This is a guest post from freelance writer Anna Johansson.
If you’re like most bloggers, you publish a solid combination of evergreen and time-sensitive content.
The time-sensitive aspect is simple enough as long as you stay abreast of industry news and updates. But what does it take to write really compelling evergreen blog content?
While you can’t necessarily predict how your blog posts will be received, you can write with the following food for thought in mind.
Evergreen Content: A Definition
If you’re unfamiliar with the concept of evergreen content, it’s not hard to grasp. Basically, evergreen posts never lose their relevancy. An evergreen piece you write tomorrow should still have the same value to readers several years down the line.
Of course, not every topic lends itself well to evergreen content writing. News about an up-and-coming Apple product, for example, would count as time-sensitive. A review of a newly released product might also be time-sensitive. However, a post about how to write product reviews would be evergreen.
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Let’s break this down a little further:
What “Timeless” Really Means
A lot of bloggers define evergreen content – also called pillar content – as “timeless.” In some cases, this is an accurate definition. “How To” guides, like the above example of “How to Write Product Reviews,” are often considered evergreen.
But there’s a difference between “How to Write Product Reviews,” which could theoretically be applicable to any writer reviewing any product, and something like “How to Set a Keyboard Shortcut on a MacBook.”
While the advice in the first example is unlikely to change significantly, the second could change – easily. Operating system updates change their organization, navigation, and other features as different updates are released, so setting a keyboard shortcut five years ago would have been a slightly different process.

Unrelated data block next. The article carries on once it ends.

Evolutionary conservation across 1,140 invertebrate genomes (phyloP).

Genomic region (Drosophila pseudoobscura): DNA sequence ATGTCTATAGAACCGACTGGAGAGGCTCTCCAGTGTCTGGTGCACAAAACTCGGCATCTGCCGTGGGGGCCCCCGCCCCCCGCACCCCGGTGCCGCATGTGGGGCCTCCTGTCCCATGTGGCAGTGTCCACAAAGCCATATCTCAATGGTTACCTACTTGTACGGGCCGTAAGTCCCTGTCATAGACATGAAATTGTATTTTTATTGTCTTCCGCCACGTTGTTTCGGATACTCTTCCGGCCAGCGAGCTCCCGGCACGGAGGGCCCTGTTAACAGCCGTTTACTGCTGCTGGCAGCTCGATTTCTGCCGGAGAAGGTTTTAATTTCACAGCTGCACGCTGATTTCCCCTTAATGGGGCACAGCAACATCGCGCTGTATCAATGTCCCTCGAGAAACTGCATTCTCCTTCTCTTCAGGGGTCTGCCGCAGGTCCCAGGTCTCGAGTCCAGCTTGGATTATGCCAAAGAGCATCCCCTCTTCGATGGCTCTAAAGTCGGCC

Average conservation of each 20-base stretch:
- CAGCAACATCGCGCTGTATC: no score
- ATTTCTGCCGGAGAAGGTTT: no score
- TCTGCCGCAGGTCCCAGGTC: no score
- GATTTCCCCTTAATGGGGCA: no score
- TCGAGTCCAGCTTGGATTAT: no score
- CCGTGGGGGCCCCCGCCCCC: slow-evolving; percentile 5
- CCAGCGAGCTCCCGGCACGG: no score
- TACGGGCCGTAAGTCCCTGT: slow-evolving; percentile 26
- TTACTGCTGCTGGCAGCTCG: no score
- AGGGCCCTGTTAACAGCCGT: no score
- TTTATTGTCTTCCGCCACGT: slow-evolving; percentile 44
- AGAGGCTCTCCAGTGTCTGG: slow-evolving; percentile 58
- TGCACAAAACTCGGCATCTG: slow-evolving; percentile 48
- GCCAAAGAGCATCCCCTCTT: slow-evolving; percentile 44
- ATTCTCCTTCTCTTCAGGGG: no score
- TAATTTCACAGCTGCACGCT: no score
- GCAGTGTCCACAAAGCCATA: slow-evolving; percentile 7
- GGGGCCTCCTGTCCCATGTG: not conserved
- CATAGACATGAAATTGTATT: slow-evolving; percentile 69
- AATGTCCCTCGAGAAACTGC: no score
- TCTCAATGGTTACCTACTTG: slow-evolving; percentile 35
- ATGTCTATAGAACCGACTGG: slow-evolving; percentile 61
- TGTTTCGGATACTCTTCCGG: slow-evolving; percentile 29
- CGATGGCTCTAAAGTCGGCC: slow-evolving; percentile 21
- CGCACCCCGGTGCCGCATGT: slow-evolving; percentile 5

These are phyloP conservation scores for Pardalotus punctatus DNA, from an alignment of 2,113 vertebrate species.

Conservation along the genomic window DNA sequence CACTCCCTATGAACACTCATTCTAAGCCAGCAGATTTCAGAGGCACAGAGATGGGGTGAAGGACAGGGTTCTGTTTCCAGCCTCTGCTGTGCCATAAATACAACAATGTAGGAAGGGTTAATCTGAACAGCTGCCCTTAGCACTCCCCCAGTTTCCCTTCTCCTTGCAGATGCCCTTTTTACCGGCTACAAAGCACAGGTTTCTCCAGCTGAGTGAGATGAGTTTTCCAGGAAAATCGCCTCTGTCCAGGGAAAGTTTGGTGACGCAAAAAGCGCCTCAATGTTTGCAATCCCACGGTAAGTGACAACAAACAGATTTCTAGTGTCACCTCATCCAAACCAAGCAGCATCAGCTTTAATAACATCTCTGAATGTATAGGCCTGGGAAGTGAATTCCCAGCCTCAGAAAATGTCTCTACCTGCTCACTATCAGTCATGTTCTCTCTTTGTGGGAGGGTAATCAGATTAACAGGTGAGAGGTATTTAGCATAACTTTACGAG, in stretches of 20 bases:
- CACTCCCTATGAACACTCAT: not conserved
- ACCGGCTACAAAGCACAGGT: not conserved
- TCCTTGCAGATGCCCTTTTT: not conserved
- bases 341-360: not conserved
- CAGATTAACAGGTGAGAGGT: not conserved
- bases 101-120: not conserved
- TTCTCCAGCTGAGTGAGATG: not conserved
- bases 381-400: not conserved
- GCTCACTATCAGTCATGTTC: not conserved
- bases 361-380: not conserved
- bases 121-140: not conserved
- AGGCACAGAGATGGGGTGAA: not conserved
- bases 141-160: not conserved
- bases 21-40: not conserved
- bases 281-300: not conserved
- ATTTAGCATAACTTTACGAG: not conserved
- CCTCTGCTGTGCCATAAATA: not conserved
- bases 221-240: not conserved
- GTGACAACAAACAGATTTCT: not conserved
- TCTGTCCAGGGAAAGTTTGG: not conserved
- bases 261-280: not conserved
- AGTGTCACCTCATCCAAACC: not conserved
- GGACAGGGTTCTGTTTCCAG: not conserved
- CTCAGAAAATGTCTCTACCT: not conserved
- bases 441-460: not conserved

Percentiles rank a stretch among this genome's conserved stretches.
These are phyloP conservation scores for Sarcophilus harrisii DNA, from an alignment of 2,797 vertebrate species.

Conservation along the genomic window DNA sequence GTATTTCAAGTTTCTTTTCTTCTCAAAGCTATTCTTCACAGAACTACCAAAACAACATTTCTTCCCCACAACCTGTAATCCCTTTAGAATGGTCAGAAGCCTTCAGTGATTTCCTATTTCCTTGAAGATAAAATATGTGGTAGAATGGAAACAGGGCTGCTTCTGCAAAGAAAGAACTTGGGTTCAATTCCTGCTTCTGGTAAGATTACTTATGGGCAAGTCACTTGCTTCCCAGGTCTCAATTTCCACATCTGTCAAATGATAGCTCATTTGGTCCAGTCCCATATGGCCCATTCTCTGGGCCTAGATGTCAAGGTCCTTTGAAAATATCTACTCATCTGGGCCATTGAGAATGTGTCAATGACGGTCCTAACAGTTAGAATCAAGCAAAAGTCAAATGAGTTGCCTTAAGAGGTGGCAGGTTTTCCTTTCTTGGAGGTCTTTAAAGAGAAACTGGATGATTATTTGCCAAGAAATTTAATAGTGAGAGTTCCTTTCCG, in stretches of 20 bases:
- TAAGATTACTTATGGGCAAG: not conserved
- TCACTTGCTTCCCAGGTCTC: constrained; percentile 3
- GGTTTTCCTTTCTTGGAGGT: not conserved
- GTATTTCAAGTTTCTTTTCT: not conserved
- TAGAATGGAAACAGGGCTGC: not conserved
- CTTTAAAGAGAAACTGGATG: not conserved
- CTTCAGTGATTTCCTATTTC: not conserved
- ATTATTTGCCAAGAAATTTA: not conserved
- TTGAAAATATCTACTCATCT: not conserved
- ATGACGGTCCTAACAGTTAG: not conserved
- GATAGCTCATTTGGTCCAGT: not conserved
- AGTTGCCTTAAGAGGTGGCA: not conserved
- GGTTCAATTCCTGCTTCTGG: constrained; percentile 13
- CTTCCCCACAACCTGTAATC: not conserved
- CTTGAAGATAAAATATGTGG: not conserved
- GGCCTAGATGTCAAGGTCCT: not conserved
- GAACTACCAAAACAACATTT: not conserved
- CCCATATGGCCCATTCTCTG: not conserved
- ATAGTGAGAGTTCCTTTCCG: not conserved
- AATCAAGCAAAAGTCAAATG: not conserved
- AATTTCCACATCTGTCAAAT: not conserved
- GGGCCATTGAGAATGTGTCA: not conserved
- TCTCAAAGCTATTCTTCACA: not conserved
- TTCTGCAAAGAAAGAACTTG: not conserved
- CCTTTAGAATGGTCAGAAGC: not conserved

Noticing a trend yet? Tech writing is notoriously hard to make evergreen because even instructional pieces are subject to change, often much sooner than even savvy industry writers expect. Other topics writers struggle to make evergreen include political content and fashion writing. Bloggers working in fast moving industries have to dig a little deeper to create this kind of post. Luckily there are a few general post formats that lend themselves well to evergreen writing, no matter the field.
When Older Content Makes Sense
Older content can have value if it’s been updated to remain relevant. Some content that might not be “evergreen,” per se, is still valuable because of how search engines work.
Google allows searchers to specify a date for the content they’re looking for – and because these searches are performed, it makes sense to keep this old content if you see that the page continues to remain active. Keep track of your analytics, though, because if an old page could use a boost in the search rankings, it might make sense to take another look at the content. Odds are good you can update or repurpose much of it.
If we’re following from the above example, the second “How To” guide would still remain relevant if the writer were to update it to include changes to the Mac operating system and software. It may not be precisely evergreen, but it also isn’t the kind of content that’s difficult to update.
HubSpot draws a distinction between “timeless” and “sustainable” content for this very reason. Some otherwise timeless content will need to be regularly updated to reflect the most valuable information available for readers, but this content can still be considered evergreen – in its sustainable form.
Be sure to earmark posts that you think may fall into the sustainable category, or that you may forget to update. After all, unlike truly evergreen content, this material is only sustainable if you put in the work to make it that way.
The Many Forms of Evergreen Content
In all likelihood, you’ve already published content that could be considered evergreen – ideally in your first weeks of blogging. A “How To” guide is one such example and includes such subgenres as recipes, hair or makeup styling tips, or fitness tips, but there are other pages on your blog or website that may fit the bill.
Here are some of the other kinds of evergreen content for your consideration.
Frequently Asked Questions. If you’re tired of receiving the same questions over and over (or you anticipate that you’ll receive a certain question), place it on a FAQ page with your response. This is a great example of sustainable content, because you can add questions as they crop up and provide answers that a lot of readers are looking for.
Glossaries. As an industry expert, you know what all the words on your site mean – but, depending on your field, your readers may not. Avoid alienating your audience by providing an easily accessible page that defines terms and phrases they might not yet understand, and make sure to point readers in that direction early on. No one likes stumbling through a post, only to find out that everything they needed to guide them was readily available on another page.